Profitable Course Idea

The free course to validate your online teaching idea

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Conrad WadowskiMaker@conradwa · Founder, Ops.tv
AMA: Down to answer any questions you might have on the course here. For some background, we ran the data and found that folks who've used V1 of Fedora (http://usefedora.com) have brought in 26,447 students from ProductHunt launches. This is attributed to $207,152 in revenue..not too bad. Profitable Course Idea is based on research we've done with our most profitable teachers who've grown audiences on basically any topic–from marketing to Japanese rope bondage (although I haven't seen anyone yet combine those two..) I also throw in some lessons learned validating and getting my own growth hacking training program, which set it up for success and generating over $50,000 in revenue in a month.
Sam Houston@samhouston · Senior Community Manager, Bugcrowd
@conradwa Very exciting idea and product. Going to check this out. Is there any way for me to create a course that is free to students? Or do I have to charge people for it?
Conrad WadowskiMaker@conradwa · Founder, Ops.tv
@samhouston Awesome, and yes. We're actually going to cover exactly how you can do this using a photography course as an example.
Brent Summers@brentsum · Founder, Code-Free Startup
Big fan of the @UseFedora team. The online education market is set to hit $100 billion this year and they are moving quickly to grab a nice chunk of it. AMA: Any plans to move into traditional higher-ed to give professors an easier way to control their content?
Ankur Nagpal@ankurnagpal · Founder, Teachable
@UseFedora @brentsum Not planning on focusing in that direction any time soon -- we have a few tech-savvy professors using us to go directly to their audience, and that will probably continue to grow organically (albeit slowly). The way I think about it is a very small percentage of education (i.e. people teaching other people) is actually happening in universities -- relative to the amount of "teaching" happening online via blogging, social media, Youtube, Reddit and hundreds of other platforms you might not even think of as a platform for education.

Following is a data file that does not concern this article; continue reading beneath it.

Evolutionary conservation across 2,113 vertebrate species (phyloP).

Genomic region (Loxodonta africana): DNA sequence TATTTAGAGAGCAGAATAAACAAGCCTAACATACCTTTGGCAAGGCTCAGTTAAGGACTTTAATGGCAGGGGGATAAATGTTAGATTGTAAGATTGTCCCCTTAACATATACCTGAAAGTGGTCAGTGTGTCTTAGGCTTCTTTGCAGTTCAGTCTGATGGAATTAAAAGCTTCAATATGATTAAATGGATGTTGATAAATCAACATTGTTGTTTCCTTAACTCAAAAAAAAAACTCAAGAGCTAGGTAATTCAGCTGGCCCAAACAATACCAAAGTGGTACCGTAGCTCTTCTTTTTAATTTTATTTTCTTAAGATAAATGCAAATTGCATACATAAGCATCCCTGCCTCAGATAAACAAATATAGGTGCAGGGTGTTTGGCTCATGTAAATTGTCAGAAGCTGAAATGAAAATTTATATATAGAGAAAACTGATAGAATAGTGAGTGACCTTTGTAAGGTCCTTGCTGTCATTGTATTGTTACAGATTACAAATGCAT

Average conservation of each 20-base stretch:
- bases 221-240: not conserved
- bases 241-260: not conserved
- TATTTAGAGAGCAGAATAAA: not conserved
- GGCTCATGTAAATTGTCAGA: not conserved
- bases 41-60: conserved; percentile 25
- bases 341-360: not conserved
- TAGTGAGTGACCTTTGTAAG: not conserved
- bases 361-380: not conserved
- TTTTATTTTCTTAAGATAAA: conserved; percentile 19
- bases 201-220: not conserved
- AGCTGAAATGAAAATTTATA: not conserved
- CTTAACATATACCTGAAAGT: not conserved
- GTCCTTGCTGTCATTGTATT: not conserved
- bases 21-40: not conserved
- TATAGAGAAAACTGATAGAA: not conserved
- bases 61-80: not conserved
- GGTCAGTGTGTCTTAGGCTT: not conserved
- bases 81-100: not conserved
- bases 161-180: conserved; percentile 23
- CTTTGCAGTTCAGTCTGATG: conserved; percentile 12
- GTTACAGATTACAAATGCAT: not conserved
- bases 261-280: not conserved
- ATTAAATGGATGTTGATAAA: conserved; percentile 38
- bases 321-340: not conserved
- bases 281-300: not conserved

PaulSolt@paulsolt · iPhone App Expert
@UseFedora @brentsum what would a higher-ed professor want? I've taught at RIT as an adjunct professor (iPhone apps in CS department). UseFedora.com is already a perfect compliment to an in-person course. You can easily adjust the digital syllabus with videos, text, PDF, downloads, etc – super easy. Just make sure your videos are focused 5-15 minutes or you'll lose the attention span of your audience. When you move to online teaching you need to move away from traditional 1 hour lecture style teaching and make it easier for students to start/stop on new topics – without digging into an entire 1 hour lecture to find one piece of information. Keywords and topics need to be separated for faster consumption – don't waste people's time searching through video.
Julie@jkent2910
Hey Conrad! I signed-up and am excited to learn more. I wasn't aware of Fedora before but obviously am now and think that's a really cool platform I'll consider using in the future. Curious to learn how the process of finding a profitable course idea is different (or similar) to the lean startup methodology. Also interested to learn how to find a course idea that I have the necessary knowledge base to create. I'm a personal finance junkie (www.happyhealthywealthy.co) and offer a mini-course through my site that's free. I'd love to expand in the future on niche topics that could be paid content. I am more of a course consumer vs. creator right now though. :) :) Good luck and look forward to participating.
Conrad WadowskiMaker@conradwa · Founder, Ops.tv
@jkent2910 Hey Julie, great start and welcome. Having done it from both perspectives, I do see a strong parallel with lean and a validating your teaching idea.In both cases, your goal is validate whether there's a market for your product. Here's post that draws a parallel between lean for software and courses: http://blog.usefedora.com/post/1... Overall, a course can be easier to validate and grow for a few reasons: 1. It's socially acceptable to presell a course. We've all been conditioned to do this with in person training or going to college. 2. It's significantly easier to iterate on content than it is on code and design. 3. Once you've created high-quality content for your course, you can use or reposition it to grow your course.